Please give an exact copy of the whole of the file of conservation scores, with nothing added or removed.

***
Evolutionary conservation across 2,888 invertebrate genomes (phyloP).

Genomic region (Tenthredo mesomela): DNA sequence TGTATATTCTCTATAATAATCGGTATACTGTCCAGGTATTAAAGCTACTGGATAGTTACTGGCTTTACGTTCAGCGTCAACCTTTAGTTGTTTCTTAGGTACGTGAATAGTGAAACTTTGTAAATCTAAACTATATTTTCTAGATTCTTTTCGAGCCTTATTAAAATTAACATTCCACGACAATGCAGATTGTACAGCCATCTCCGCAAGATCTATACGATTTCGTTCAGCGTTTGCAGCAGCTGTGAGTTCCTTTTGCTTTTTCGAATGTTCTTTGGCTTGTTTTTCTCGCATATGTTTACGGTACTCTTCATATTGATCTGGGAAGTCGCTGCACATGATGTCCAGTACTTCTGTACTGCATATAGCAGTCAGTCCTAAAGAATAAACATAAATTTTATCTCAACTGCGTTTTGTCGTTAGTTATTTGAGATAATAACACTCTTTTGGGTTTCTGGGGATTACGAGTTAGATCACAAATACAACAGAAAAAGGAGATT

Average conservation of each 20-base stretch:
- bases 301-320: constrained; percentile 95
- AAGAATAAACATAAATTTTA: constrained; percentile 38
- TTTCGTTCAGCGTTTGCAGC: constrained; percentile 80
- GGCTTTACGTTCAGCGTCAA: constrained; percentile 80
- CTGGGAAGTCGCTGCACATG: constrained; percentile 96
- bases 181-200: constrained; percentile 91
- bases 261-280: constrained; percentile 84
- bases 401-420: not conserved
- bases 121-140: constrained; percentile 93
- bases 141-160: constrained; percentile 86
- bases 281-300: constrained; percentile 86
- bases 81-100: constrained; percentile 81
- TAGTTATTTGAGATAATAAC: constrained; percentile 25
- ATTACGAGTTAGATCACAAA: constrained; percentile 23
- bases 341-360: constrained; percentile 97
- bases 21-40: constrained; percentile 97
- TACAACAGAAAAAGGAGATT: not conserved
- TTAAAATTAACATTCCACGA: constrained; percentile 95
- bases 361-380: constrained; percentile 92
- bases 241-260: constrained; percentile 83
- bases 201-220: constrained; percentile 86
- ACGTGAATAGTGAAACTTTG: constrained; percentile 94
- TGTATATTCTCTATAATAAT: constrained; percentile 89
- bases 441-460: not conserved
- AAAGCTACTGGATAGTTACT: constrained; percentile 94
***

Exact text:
Evolutionary conservation across 2,888 invertebrate genomes (phyloP).

Genomic region (Tenthredo mesomela): DNA sequence TGTATATTCTCTATAATAATCGGTATACTGTCCAGGTATTAAAGCTACTGGATAGTTACTGGCTTTACGTTCAGCGTCAACCTTTAGTTGTTTCTTAGGTACGTGAATAGTGAAACTTTGTAAATCTAAACTATATTTTCTAGATTCTTTTCGAGCCTTATTAAAATTAACATTCCACGACAATGCAGATTGTACAGCCATCTCCGCAAGATCTATACGATTTCGTTCAGCGTTTGCAGCAGCTGTGAGTTCCTTTTGCTTTTTCGAATGTTCTTTGGCTTGTTTTTCTCGCATATGTTTACGGTACTCTTCATATTGATCTGGGAAGTCGCTGCACATGATGTCCAGTACTTCTGTACTGCATATAGCAGTCAGTCCTAAAGAATAAACATAAATTTTATCTCAACTGCGTTTTGTCGTTAGTTATTTGAGATAATAACACTCTTTTGGGTTTCTGGGGATTACGAGTTAGATCACAAATACAACAGAAAAAGGAGATT

Average conservation of each 20-base stretch:
- bases 301-320: constrained; percentile 95
- AAGAATAAACATAAATTTTA: constrained; percentile 38
- TTTCGTTCAGCGTTTGCAGC: constrained; percentile 80
- GGCTTTACGTTCAGCGTCAA: constrained; percentile 80
- CTGGGAAGTCGCTGCACATG: constrained; percentile 96
- bases 181-200: constrained; percentile 91
- bases 261-280: constrained; percentile 84
- bases 401-420: not conserved
- bases 121-140: constrained; percentile 93
- bases 141-160: constrained; percentile 86
- bases 281-300: constrained; percentile 86
- bases 81-100: constrained; percentile 81
- TAGTTATTTGAGATAATAAC: constrained; percentile 25
- ATTACGAGTTAGATCACAAA: constrained; percentile 23
- bases 341-360: constrained; percentile 97
- bases 21-40: constrained; percentile 97
- TACAACAGAAAAAGGAGATT: not conserved
- TTAAAATTAACATTCCACGA: constrained; percentile 95
- bases 361-380: constrained; percentile 92
- bases 241-260: constrained; percentile 83
- bases 201-220: constrained; percentile 86
- ACGTGAATAGTGAAACTTTG: constrained; percentile 94
- TGTATATTCTCTATAATAAT: constrained; percentile 89
- bases 441-460: not conserved
- AAAGCTACTGGATAGTTACT: constrained; percentile 94